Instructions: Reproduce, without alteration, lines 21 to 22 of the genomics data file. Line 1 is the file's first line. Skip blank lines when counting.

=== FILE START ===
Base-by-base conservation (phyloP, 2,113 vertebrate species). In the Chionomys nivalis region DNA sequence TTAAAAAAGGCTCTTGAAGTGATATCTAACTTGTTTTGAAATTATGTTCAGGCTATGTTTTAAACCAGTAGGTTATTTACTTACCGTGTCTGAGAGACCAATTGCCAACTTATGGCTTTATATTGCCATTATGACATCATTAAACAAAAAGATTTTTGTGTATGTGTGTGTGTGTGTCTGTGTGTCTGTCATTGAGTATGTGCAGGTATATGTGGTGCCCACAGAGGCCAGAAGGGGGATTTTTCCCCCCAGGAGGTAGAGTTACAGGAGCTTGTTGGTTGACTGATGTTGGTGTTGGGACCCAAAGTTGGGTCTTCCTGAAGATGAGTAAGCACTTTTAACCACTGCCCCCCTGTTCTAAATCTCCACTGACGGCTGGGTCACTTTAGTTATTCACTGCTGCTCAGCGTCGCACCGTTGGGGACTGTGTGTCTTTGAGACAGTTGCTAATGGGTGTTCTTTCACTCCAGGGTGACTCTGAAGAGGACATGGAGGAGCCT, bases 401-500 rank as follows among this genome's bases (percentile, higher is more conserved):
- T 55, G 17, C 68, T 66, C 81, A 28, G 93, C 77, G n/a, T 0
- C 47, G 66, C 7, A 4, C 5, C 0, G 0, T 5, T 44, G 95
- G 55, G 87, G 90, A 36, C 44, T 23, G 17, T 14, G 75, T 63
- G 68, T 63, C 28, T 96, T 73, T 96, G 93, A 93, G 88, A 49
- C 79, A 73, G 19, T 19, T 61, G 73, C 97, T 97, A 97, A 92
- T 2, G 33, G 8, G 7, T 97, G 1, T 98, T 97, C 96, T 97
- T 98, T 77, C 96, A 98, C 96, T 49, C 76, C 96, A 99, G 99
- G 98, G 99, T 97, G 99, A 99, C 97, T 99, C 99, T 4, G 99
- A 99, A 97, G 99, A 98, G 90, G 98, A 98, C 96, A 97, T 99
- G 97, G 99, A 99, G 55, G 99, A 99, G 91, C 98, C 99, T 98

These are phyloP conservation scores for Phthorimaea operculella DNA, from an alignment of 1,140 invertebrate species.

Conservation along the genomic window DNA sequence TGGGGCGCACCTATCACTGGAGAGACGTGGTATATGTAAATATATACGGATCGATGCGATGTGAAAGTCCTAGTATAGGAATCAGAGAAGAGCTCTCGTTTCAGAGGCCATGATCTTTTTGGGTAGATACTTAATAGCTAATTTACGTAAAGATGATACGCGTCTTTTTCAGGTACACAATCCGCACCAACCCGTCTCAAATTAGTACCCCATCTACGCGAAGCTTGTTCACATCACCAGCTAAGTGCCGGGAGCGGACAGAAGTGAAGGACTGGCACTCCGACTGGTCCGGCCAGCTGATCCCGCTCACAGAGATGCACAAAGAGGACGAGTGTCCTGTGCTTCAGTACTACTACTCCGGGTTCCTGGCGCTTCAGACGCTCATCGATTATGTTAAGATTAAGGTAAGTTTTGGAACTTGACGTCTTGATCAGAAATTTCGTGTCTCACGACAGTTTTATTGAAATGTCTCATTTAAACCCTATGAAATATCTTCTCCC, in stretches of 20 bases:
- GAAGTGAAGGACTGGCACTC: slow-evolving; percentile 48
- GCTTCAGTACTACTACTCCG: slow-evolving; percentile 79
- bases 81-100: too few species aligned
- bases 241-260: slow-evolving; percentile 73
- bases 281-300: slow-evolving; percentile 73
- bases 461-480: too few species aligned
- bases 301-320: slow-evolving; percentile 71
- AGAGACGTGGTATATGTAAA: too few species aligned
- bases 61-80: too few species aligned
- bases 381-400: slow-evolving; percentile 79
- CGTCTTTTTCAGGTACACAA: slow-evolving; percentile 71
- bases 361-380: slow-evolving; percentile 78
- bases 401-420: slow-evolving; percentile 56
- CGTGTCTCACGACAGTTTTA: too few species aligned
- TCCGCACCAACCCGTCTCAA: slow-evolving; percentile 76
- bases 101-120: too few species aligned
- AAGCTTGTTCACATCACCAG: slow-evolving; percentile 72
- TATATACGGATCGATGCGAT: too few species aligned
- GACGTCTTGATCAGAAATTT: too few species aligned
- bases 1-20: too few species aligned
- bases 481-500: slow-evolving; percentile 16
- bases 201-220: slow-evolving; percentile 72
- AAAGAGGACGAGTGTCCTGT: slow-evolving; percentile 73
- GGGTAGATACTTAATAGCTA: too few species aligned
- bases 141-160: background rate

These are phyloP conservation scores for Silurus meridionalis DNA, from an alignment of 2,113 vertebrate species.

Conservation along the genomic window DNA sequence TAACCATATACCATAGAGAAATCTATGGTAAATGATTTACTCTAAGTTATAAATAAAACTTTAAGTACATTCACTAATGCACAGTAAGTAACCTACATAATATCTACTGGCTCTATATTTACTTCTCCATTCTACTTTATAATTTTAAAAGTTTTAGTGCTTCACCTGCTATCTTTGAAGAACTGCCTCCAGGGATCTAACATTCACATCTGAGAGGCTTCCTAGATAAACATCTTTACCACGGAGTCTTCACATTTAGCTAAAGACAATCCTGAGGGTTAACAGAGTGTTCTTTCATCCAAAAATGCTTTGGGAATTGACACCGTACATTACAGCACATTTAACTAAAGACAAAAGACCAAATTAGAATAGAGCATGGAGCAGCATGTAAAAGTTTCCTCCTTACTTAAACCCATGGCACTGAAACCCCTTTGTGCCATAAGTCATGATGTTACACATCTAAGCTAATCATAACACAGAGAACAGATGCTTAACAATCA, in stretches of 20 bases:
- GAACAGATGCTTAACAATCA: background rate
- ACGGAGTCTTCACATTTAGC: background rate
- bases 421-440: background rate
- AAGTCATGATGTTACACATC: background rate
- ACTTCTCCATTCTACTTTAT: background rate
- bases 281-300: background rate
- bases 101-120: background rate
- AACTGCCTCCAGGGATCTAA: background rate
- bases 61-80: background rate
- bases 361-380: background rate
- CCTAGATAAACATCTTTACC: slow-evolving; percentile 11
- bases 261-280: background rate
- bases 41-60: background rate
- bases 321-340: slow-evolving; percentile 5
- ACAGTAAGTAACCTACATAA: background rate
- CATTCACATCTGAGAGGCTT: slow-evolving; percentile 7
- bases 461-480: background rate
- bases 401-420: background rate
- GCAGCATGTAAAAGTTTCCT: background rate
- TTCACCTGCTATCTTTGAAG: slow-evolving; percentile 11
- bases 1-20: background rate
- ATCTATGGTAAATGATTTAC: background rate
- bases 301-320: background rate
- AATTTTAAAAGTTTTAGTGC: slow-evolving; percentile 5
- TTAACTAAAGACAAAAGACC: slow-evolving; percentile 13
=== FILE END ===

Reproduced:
- AGAGACGTGGTATATGTAAA: too few species aligned
- bases 61-80: too few species aligned